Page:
“A car was coming around the corner and hit the end of the guard rail, and it didn’t do any damage to the car and it jumped — I mean they had to have been five or six feet up in the air — and landed and kept driving,” Gangler said. “I didn’t see the car, but I saw where he hit the guard rail, and the car went Dukes of Hazard over the guardrail and back on the road and kept going.”

Gangler said he’s also learned how drivers can better prepare for traveling in the snow. Don’t follow other drivers too closely to provide time to react if something happens, he said, and travel with water, snacks, blankets and road flares — and a full tank of gas if traveling long distance. Most of all, he said, avoid the mentality of trying to get somewhere quick in the snow.

“Be patient with the plows and people working on the road and be mindful and give us plenty of space,” Gangler said. “We are not deliberately trying to hold anybody up. We are just trying to get the snow off the road and make it safe for them.”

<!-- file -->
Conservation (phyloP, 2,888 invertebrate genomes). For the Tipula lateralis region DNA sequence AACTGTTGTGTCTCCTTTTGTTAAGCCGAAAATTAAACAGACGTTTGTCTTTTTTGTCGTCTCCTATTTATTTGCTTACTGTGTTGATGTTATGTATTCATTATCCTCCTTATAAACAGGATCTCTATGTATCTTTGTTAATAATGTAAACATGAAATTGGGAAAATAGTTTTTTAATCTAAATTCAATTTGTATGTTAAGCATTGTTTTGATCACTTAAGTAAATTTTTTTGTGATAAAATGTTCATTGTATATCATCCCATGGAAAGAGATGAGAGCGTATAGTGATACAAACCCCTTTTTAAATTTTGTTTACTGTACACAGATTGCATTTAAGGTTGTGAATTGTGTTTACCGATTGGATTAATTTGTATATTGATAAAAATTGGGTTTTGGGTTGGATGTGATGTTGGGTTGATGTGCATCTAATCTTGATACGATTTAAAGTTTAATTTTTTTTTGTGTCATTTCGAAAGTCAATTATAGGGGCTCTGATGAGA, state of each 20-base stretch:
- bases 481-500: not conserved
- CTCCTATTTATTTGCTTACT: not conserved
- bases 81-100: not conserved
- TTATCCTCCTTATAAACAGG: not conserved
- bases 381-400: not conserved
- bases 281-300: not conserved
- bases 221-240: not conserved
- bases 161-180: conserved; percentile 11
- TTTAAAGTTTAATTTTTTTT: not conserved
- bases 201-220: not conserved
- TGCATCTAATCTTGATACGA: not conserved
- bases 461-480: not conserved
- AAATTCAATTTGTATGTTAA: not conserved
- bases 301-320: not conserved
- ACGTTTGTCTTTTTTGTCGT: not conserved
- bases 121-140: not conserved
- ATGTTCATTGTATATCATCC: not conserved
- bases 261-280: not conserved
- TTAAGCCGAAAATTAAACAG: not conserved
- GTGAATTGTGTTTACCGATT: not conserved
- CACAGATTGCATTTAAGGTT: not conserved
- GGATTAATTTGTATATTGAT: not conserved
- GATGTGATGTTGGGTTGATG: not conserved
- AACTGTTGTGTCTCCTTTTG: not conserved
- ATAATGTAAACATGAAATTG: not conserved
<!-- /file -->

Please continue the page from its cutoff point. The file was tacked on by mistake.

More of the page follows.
The ongoing fight against Mother Nature

The 16-mile commute between Prairie City and the ODOT shop took an hour and a half, but that’s just the beginning of the job, Gangler said.

After plowing the snow, the next priority is to push it back and clear out wide areas for people to pull off and trucks to pull over. The team then places sand on hills, corners and trouble spots to create friction for vehicles. They also make sure that snow banks and other places where snow is stored are under control. The team then makes repairs to snow poles.

When the temperature rises and the snow melts, the focus is on draining the water from the highways.

With so much to do, Gangler is proud of his ODOT team.

“We really do have a hard-working, dedicated crew up here, and I honestly couldn’t have asked for better guys,” he said.

The ride-along ended, but Gangler continued to work until 5 p.m. — when the night crew took over and began their fight against Mother Nature.


Rudy Diaz is a reporter for the Blue Mountain Eagle. Contact him at rudy@bmeagle.com or 541-575-0710.